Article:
How Colleges Can Help Adult Learners Navigate Their College Programs And Balance Their PrioritiesBarry Thomas | Adjunct Professor, Carroll Community College
The number of adult learners on college campuses is growing each year according to recent data. As mentioned in my previous articles, adult learners bring many challenges to college (such as hectic schedules, family needs, money issues and full-time employment responsibilities). The focus of this article is to provide suggestions and strategies to higher education leaders as they interact with and guide adult learners.
The issue of balance has been one of the most challenging issues facing adult learners for many years. Institutions are in a position to support students as they balance course selections and prioritize time commitments. In the past, the work factor did not play a significant role with adult learners. Traditional students were invested in a four- to five-course load, relaxation time and related study time. Nowadays, adult learners bring these basic factors in addition to an assortment of social and educational concerns. Institutions of higher education have the unique opportunity to help adult learners create and maintain a sense of balance in their hectic lives.
Within the infrastructure of many institutions, there are considerable numbers of offices and resources to aid and support adult learners. From the point of inquiry, the typical adult learner can solicit assistance from the admissions office to help with the procedures of entry paperwork and related financial assistance processes. Upon acceptance into a program, adult learners can utilize the skills and talents of the advising staff for course selection and the “balance” needed to achieve academic success. As a former dean, I always urged my students to balance the content of their course selections, i.e., a humanities course coupled with a math course. To further assist adult learners, the tutoring office is at their disposal. Tutors need to understand the non-traditional student persona, schedule demands, and collegial aspect of self-esteem. These various departments are designed to assist and facilitate the balance and growth of adult learners.
The faculty also play a critical role in the balance paradigm related to adult learners. As the new semester begins, the faculty can begin a dialogue with their adult learners and surmise their intentions and expectations. As the semester moves forward, the faculty can ascertain the strengths of their adult learners. On the whole, adult learners are usually seen as students who are punctual and driven to succeed. Their inquiries often stimulate traditional students to discuss the lesson more closely. Adult learners often bring a wealth of historical perspectives (especially the humanities classes) and their contributions can trigger vibrant discussions. Tapping into the past experiences of adult learners can lead the adult learners to raise their self-esteem and academic success levels.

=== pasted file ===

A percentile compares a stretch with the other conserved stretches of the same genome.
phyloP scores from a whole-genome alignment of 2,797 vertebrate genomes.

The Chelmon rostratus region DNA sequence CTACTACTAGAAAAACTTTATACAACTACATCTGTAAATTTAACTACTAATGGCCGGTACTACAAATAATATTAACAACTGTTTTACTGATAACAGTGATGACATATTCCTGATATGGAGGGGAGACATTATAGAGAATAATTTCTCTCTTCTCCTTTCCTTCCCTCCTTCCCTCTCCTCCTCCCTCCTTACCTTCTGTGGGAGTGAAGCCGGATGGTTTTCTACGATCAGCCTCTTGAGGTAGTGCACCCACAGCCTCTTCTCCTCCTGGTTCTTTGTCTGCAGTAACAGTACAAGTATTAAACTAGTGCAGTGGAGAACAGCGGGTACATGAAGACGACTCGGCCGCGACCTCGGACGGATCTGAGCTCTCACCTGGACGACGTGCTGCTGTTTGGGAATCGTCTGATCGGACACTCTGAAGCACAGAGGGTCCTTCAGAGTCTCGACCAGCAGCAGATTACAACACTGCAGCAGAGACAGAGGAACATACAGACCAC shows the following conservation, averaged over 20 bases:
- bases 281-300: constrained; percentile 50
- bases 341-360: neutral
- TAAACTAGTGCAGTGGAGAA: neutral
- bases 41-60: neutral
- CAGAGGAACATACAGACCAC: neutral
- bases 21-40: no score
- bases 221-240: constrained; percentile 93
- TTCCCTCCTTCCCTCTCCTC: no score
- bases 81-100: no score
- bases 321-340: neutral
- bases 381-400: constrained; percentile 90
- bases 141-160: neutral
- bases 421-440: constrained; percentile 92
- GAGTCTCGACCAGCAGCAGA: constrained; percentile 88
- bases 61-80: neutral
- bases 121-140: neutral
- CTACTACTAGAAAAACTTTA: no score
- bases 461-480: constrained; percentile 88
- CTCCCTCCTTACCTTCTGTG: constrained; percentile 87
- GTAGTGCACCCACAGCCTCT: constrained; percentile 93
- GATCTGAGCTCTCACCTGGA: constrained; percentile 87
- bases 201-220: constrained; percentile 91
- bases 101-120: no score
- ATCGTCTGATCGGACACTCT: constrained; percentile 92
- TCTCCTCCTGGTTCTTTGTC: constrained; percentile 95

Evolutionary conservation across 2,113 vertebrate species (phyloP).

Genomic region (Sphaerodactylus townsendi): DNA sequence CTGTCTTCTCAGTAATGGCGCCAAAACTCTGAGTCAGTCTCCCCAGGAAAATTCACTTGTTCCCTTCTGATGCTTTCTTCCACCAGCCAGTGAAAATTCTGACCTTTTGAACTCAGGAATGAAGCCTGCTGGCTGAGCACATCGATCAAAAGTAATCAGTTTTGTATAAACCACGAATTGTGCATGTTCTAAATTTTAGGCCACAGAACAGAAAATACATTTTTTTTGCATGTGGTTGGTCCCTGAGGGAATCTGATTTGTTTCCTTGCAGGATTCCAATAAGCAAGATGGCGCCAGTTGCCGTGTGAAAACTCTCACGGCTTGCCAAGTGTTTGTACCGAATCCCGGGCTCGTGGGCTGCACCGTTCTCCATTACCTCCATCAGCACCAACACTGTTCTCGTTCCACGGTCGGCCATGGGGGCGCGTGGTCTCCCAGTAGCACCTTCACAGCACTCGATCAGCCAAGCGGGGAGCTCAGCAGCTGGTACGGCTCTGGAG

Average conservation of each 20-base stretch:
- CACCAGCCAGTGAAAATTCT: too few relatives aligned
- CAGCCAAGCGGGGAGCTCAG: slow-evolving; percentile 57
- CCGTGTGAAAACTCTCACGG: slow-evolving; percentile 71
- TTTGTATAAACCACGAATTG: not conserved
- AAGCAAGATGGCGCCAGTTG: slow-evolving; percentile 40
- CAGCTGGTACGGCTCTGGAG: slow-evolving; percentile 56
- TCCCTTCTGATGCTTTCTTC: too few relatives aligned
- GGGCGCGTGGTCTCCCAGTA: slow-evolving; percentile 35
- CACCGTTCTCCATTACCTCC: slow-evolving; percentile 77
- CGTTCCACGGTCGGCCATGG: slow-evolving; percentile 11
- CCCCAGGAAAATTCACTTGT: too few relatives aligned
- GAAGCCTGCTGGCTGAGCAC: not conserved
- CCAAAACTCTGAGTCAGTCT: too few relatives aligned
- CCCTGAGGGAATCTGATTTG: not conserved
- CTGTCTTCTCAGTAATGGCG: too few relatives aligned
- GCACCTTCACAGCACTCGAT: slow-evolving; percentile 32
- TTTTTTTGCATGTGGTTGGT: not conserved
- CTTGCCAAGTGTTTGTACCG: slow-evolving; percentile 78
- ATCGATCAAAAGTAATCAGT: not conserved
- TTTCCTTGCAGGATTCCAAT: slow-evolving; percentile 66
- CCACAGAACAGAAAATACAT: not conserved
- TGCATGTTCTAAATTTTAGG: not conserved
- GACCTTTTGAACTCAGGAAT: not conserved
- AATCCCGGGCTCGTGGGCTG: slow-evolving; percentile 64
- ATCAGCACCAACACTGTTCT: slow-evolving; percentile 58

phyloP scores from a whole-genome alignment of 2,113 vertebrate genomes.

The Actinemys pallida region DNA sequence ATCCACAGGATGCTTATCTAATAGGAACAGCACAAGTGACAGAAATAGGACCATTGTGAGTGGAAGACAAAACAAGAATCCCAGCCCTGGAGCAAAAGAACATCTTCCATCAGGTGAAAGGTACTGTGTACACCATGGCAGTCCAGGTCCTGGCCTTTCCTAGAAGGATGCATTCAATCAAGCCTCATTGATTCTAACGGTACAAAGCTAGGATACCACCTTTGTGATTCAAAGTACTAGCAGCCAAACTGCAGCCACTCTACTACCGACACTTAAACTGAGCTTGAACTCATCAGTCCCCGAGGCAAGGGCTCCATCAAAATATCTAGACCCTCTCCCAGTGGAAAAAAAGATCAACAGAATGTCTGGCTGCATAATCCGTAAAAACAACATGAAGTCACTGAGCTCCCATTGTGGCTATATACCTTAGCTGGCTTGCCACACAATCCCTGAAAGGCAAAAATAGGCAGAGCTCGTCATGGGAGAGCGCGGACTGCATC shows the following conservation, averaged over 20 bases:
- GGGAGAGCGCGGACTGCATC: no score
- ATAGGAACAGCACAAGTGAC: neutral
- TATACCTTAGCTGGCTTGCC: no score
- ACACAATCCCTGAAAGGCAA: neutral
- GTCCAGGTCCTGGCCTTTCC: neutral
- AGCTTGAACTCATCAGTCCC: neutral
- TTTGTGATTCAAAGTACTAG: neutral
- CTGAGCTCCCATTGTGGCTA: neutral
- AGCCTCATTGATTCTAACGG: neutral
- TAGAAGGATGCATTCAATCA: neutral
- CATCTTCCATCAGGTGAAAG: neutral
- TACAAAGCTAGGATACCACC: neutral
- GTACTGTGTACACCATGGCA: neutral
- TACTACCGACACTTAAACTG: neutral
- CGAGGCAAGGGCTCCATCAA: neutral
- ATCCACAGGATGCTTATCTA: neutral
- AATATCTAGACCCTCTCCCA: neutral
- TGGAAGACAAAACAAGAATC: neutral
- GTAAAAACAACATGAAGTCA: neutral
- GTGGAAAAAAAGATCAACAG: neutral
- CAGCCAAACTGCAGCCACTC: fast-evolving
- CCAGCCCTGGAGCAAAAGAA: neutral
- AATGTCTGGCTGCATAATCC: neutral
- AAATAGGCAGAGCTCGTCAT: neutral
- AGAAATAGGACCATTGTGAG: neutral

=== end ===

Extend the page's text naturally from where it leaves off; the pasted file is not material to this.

One essential ingredient of the “balancing process” is the time factor regarding assignments and required course outcomes. In the context of structured tests and papers, it may be necessary for the faculty to be cognizant of the adult learners’ needs to adjust the due dates, on occasion. This adjustment is often temporary and does not diminish the zeal and drive of the adult learners in the classroom. Like all other non-traditional students, adult learners need to communicate particular needs and obstacles they face in their work/school lives. By allowing flexibility of due dates, the faculty can demonstrate sensitivity to certain issues very close to adult learners. Adjustments by the faculty interacting with adult learners can take the following shapes:
- Extend the due dates for certain assignments
- Require assignments to be sent via Dropbox
- Suggest a tutoring session prior to submission of a paper
- Permit the student to sit in another class (within the same subject) that the professor is teaching and is agreeable to the switch of time frames
- Suggest a hybrid class for a specific student’s needs
Every day, students attempt to balance their hectic lives by incorporating strategies which will help them succeed. Oftentimes, their strategies are successful and sometimes, not too successful. When college students, such as adult learners, factors in the demands of family and work, the outcomes toward success are not without scrutiny and apprehension. Today’s colleges and universities can greatly impact the balance paradigm in favor of the adult learners.
By being sensitive to the adult learners’ needs and challenges, the leaders and faculty of today’s institutions can lend tremendous support and guidance to adult learners as they strive to balance their priorities in life.